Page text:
Brighton and Hove is a city and unitary authority in East Sussex, England, famous for two things: one is the Brighton and Hove Albion Football Club, which isn’t doing too well at the premier league and the other is the City Council, known for its innovative ventures. The latest undertaking by the Brighton and Hove Council is a new planning law introduced in the city, which requires new buildings above five meters to include special bricks that provide housing for solitary bees.
The law would require people to construct buildings with an architectural brick comprising multiple holes that will offer mini homes for lone bees. The aim of this law is to provide nest to these endangered pollinators that play an integral part in maintaining environmental equilibrium and biodiversity.
Cornwall-based design studio Green and Blue is leading the charge and fostering the opportunity in manufacturing bricks with shallow holes or built-in-cavities (whatever you like to call it) to aid the species. These pollinators constitute about 250 of Britain’s approximately 270 bee species.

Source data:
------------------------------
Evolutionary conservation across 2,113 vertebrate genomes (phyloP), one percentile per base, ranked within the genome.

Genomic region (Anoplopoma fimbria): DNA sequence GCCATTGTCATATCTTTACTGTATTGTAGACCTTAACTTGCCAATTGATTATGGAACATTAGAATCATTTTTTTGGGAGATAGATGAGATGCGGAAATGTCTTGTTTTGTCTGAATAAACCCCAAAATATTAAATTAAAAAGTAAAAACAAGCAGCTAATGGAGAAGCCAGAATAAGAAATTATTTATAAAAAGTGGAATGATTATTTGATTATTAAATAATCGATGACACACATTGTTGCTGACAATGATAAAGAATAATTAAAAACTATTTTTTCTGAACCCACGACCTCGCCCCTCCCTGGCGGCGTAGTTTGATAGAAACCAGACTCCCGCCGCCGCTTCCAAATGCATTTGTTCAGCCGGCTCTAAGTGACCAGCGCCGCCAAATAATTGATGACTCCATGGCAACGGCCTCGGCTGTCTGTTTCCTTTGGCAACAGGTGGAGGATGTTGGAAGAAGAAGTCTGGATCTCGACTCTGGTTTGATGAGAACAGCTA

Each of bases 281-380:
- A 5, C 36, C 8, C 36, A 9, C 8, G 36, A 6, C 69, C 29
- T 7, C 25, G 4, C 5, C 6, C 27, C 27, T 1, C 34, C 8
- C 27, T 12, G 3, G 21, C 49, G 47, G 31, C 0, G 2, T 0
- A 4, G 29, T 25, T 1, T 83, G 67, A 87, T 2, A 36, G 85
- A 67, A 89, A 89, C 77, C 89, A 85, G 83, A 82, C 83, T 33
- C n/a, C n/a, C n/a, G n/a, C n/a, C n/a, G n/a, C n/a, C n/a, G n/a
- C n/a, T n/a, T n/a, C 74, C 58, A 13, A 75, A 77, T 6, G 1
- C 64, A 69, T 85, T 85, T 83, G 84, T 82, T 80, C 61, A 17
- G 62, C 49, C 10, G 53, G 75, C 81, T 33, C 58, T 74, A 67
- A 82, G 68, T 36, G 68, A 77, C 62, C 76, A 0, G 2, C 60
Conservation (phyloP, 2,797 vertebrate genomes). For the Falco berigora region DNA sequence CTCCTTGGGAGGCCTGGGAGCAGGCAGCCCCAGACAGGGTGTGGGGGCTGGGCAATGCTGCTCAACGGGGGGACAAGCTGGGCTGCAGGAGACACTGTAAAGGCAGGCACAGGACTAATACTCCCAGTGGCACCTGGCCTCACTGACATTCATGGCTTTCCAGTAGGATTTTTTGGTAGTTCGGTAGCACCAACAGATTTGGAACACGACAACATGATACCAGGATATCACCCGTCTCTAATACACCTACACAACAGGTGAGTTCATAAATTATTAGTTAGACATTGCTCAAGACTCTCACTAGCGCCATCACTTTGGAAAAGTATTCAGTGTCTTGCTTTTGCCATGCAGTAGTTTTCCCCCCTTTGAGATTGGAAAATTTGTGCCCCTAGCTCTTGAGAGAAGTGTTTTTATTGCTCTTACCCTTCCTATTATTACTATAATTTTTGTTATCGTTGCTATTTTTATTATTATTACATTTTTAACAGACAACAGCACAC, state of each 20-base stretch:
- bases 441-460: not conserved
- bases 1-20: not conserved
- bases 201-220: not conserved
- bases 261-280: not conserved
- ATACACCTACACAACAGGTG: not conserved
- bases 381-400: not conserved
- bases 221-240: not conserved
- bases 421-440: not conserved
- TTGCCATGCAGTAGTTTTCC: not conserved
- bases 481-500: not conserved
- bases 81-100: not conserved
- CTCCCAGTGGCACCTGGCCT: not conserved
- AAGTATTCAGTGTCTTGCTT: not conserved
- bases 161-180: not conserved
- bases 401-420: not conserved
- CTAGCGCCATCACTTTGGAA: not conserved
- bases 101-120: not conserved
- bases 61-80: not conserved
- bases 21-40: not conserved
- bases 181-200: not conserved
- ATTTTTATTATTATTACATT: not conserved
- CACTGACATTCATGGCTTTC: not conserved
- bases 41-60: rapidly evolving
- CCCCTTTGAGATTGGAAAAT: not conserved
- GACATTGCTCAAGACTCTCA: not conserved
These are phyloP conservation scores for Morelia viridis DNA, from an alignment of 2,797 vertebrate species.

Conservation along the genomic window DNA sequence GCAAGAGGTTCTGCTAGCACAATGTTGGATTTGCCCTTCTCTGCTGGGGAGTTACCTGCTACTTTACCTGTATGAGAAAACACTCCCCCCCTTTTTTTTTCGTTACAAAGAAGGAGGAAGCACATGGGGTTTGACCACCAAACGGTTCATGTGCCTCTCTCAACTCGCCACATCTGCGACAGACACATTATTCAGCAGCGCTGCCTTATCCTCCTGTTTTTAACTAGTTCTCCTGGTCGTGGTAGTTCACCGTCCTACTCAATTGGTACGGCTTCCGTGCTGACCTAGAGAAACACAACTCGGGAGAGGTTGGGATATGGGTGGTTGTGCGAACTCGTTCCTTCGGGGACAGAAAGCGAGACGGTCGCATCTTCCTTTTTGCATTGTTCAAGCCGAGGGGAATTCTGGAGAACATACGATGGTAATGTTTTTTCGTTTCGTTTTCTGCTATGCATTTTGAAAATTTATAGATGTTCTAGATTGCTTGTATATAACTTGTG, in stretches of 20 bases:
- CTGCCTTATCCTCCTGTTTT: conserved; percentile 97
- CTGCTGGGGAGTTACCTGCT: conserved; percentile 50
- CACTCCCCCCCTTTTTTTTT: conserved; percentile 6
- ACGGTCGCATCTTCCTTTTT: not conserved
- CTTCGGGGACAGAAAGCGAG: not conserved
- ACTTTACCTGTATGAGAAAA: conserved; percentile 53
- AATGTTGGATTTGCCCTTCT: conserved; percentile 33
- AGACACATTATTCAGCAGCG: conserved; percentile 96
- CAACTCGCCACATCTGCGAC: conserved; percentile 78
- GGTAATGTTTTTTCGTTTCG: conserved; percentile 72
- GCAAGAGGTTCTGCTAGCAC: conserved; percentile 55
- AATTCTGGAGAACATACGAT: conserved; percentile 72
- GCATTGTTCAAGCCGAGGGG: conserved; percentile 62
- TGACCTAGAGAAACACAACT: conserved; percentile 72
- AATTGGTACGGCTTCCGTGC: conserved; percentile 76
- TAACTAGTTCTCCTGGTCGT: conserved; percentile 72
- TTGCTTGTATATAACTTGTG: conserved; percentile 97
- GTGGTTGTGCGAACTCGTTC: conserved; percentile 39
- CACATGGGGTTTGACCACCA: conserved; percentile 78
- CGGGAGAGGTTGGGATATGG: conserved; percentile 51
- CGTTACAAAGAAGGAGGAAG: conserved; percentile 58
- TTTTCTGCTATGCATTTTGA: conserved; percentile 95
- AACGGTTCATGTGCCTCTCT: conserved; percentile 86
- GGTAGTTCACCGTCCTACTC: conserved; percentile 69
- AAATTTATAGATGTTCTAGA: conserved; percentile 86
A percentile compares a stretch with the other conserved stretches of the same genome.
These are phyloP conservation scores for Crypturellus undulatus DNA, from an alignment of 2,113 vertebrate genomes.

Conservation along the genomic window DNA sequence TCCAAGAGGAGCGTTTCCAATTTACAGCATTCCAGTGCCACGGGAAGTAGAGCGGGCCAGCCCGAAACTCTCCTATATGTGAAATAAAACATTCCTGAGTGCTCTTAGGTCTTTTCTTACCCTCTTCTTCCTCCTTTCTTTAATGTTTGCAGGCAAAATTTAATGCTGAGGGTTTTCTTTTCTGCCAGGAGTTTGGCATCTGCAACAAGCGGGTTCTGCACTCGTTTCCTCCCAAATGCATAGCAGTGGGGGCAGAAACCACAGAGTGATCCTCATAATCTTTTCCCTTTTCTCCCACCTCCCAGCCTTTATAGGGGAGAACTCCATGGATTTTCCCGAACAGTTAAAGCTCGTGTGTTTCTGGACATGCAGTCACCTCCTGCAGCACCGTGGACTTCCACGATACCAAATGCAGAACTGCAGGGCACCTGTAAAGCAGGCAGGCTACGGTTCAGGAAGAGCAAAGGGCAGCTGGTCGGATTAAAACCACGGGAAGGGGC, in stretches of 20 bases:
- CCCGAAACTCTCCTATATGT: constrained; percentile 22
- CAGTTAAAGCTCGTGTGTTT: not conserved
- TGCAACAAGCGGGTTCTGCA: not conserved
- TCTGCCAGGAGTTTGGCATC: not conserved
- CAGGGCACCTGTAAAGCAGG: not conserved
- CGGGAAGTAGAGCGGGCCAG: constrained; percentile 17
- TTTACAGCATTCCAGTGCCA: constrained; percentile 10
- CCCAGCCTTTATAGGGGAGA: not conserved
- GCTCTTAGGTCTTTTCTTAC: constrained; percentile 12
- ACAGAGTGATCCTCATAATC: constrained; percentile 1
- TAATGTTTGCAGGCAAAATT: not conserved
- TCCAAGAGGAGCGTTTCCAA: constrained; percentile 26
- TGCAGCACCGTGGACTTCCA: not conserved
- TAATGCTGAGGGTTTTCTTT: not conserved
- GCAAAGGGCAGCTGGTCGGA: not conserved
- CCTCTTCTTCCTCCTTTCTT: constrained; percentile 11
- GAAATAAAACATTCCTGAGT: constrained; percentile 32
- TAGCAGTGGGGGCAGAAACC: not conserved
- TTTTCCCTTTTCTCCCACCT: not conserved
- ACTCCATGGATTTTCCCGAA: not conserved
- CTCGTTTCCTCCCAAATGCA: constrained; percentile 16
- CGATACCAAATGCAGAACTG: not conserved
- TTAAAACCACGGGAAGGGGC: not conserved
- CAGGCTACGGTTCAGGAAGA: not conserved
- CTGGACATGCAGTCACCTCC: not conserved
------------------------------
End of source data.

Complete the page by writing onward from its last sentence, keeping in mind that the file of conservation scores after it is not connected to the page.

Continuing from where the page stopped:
The bee bricks are the same size as regular bricks and are perfectly suited for non-swarming solitary bees like red masons and leafcutters, which are great pollinators. Made using 75% recycled material from the Cornish China Clay industry, the bee bricks feature openings of various sizes and also add a pleasant touch to any facade.
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With bees playing an integral part in saving the biodiversity, it is our responsibility to provide them with safe habitat. While Brighton and Hove Albion Football Club may not end up at the top of the table, the future of house building in Brighton will surely behove the buzzy pollinators.